Fetal growth restriction:- Preeclampsia effects the arteries carrying blood to the Placenta. if the Placenta doesn’t get enough blood, the baby may receive inadequate blood and oxygen and fewer nutrients. These can lead to slow growth known as fetal growth restriction.

Preterm birth:- Preeclampsia may lead to an unplanned preterm birth. Delivery before 37 weeks. Also planned preterm birth is a primary treatment for preeclampsia. A baby born prematurely has increased risk of breathing and feeding difficulties, vision or hearing problems, developmental delays and cerebral palsy. Treatments before preterm delivery may decrease some risks.

  • Hemorrhage.
  • Oliguria.
  • Anuria.
  • Weakness of sight.
  • Preterm labour.
  • HELLP syndrome.
  • PPH (Post partum hemorrhage).

Fetal complications:-

  • IUGR (Intra uterine growth Restriction).
  • IUD (Intra uterine death).
  • Prematurity.
  • Asphyxia.
  • Shock.
  • Sepsis.
  • Residual hypertension.
  • Chronic renal disease.


A diagnosis of preeclampsia happens if you you have high blood pressure after 20 weeks of pregnancy and at least one of the following findings.

  • Protein in your urine (Proteinuria) indicating an impaired kidney.
  • Other signs of kidney problems.
  • A low blood platelet count.
  • Elevated liver enzymes showing an impaired liver.
  • New Vision disturbances.
  • New headaches that don’t go away after taking pain medication.
  • Fluid in the lungs (Pulmonary edema).

Additional tests:-

  • Physical examination.
  • History collection.
  • Urine Examination.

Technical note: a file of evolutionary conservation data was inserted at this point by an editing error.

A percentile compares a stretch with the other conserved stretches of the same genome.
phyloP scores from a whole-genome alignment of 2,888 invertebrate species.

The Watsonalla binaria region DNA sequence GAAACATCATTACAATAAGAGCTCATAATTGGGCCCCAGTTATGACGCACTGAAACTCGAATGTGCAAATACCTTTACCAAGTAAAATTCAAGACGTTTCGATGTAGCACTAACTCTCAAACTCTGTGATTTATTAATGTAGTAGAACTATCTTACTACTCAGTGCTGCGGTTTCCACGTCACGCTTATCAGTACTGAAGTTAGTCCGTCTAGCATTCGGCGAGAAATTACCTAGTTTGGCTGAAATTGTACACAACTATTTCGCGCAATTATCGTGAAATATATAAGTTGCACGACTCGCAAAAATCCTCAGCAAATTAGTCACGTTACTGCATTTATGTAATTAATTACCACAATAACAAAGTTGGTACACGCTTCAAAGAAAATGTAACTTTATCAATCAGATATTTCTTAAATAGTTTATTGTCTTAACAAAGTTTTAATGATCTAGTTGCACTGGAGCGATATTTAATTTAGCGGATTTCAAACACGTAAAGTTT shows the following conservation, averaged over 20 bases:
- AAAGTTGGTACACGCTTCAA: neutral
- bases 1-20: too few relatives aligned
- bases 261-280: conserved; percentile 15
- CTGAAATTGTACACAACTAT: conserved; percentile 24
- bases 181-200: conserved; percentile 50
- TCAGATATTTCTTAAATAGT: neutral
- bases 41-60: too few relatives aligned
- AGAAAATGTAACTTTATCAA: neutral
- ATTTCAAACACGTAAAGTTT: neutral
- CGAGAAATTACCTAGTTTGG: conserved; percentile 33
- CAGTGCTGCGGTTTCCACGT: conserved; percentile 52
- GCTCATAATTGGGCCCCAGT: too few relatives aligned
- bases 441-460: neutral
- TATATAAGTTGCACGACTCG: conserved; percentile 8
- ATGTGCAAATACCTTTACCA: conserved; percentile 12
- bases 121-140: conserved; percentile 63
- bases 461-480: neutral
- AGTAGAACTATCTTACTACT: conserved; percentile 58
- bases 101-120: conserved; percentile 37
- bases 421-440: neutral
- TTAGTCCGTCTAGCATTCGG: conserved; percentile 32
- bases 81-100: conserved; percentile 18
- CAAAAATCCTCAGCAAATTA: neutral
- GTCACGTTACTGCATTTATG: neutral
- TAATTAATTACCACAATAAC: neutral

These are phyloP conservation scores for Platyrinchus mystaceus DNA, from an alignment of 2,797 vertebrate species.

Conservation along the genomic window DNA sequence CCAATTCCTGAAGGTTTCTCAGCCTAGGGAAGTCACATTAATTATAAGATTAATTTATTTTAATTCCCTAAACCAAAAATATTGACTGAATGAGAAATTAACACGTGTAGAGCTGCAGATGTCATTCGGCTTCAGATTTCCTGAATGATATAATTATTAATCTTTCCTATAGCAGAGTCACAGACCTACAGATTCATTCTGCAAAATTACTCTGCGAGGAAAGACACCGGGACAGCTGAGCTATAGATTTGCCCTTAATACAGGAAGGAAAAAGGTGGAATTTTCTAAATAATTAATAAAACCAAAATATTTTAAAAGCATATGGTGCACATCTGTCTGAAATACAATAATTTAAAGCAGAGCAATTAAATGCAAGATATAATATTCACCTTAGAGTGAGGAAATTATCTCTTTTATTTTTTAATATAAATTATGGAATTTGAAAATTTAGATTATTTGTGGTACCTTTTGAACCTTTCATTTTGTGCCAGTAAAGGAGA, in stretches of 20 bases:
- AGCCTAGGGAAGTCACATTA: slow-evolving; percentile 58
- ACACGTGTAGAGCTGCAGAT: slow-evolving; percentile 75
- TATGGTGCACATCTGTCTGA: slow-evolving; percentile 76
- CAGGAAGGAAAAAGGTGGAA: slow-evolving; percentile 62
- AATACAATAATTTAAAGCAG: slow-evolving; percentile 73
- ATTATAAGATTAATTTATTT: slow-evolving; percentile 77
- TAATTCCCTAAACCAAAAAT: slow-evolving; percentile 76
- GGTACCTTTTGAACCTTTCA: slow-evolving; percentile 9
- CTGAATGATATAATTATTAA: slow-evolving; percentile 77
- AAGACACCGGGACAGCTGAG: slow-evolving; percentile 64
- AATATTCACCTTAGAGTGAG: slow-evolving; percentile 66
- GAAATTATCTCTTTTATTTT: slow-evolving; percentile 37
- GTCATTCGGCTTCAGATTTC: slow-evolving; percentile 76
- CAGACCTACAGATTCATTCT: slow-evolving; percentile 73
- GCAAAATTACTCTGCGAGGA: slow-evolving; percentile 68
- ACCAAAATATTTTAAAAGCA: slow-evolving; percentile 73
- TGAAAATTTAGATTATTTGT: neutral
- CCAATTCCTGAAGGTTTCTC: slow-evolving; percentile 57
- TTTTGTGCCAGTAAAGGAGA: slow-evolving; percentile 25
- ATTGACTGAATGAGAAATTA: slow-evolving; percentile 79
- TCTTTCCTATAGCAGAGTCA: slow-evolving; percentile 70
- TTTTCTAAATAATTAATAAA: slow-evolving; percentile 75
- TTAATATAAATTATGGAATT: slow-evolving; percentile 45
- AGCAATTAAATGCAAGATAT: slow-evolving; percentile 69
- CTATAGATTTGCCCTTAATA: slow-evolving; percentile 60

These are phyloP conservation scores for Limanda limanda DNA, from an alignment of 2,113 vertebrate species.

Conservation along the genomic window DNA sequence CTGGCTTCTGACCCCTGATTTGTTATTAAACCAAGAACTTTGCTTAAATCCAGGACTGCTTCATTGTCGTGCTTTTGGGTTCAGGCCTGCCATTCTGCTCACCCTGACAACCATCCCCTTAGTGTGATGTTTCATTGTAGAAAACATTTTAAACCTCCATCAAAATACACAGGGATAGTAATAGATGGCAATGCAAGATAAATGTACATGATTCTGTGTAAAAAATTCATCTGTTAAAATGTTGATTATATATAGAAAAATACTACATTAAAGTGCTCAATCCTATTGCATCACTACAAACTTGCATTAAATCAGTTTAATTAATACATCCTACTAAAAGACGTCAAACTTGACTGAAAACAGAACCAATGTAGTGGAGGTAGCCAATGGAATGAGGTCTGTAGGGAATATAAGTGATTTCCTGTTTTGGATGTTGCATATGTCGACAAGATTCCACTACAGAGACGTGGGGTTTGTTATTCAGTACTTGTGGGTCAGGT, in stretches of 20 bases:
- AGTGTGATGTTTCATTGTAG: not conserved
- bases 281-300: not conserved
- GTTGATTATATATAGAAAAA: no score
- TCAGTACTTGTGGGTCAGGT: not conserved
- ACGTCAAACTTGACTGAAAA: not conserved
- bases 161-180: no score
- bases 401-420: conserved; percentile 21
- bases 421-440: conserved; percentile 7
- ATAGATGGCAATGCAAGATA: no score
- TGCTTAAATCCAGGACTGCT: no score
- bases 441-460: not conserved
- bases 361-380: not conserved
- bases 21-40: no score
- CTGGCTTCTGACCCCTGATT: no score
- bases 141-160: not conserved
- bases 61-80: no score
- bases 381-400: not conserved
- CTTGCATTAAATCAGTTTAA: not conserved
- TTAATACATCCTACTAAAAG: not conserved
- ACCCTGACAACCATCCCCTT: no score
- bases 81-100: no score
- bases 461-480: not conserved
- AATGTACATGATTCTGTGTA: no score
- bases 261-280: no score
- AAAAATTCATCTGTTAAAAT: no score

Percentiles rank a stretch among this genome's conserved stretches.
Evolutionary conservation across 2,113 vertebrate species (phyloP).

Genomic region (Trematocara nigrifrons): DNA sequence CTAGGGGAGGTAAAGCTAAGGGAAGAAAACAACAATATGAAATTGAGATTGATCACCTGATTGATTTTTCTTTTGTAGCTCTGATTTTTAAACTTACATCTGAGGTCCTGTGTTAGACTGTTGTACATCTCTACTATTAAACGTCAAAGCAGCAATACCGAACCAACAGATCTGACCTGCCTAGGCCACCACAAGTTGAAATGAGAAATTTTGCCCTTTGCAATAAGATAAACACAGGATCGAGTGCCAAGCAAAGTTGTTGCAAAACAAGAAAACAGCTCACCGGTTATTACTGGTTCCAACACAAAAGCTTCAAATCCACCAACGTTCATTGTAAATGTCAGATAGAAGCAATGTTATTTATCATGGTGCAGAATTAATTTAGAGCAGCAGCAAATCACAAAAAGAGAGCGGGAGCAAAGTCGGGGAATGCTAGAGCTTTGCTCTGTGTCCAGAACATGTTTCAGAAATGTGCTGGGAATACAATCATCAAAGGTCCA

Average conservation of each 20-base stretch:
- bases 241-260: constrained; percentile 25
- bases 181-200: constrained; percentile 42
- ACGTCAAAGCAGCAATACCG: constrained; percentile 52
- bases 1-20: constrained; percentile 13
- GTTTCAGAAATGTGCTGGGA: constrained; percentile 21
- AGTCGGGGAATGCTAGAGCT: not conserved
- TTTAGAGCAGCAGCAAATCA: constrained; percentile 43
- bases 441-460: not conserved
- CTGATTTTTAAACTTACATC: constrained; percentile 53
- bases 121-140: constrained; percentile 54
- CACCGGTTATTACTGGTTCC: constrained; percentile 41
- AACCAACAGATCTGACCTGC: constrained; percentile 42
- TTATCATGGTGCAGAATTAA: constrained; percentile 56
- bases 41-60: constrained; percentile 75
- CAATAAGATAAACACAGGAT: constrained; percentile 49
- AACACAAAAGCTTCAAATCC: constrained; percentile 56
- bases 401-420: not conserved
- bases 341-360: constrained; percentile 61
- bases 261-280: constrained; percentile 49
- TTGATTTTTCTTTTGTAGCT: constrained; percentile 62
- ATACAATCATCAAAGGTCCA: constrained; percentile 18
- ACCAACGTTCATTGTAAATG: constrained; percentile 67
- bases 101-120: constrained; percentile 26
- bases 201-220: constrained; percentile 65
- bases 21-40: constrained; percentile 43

• Liver function test.
  • Blood examination.
  • Antenatal fetal monitoring.
  • Ultrasonography.
  • X-ray.

Fetal well-being-

  • Nonreactive nonstress test (NST).
  • Contraction stress test (CST).
  • Biophysical probile (BPP).
  • Cardiotocography (CTG).


The primary treatment for preeclampsia is either to delivery the baby or manage the condition until the best time to deliver the baby. This decision with your health care provider will depend on the severity of preeclampsia, the gestational age of your baby, and the overall health of you hand your baby.

Treatment of severe preeclampsia:

Severe preeclampsia requires that you be in the hospital to monitor your blood pressure and possible complications. your health care provider will frequently monitor the growth and well being of your baby.

Medications to treat severe preeclampsia usually include.

  • Antihypertensive drugs to lower blood pressure.
  • Anticonvulsant medication, such as magnesium sulphate, to prevent Seizures.
  • Corticosteroids (lungs maturity) to promote development of your baby’s lungs before delivery.


Can you prevent preeclampsia. Talking a baby aspirin daily has been demonstrated to decrease your risk of developing preeclampsia by approximately 15℅ . If you have risk factors for preeclampsia, your health care provider may recommend starting aspirin in early pregnancy (by 12 weeks gestation).

Diet for preeclampsia:-

  • Consume adequate salt & electrolytes.
  • Eat a lower-carb, low-glycemic diet.
  • Consume adequate amounts of protein especially glycine-rich sources of protein.
  • Consider supplementing with magnesium.
  • Ensure you consume enough choline.

I hope that you liked this article…………!!

Thanking you…………!!

By GS India Nursing, Lucknow, India….. !!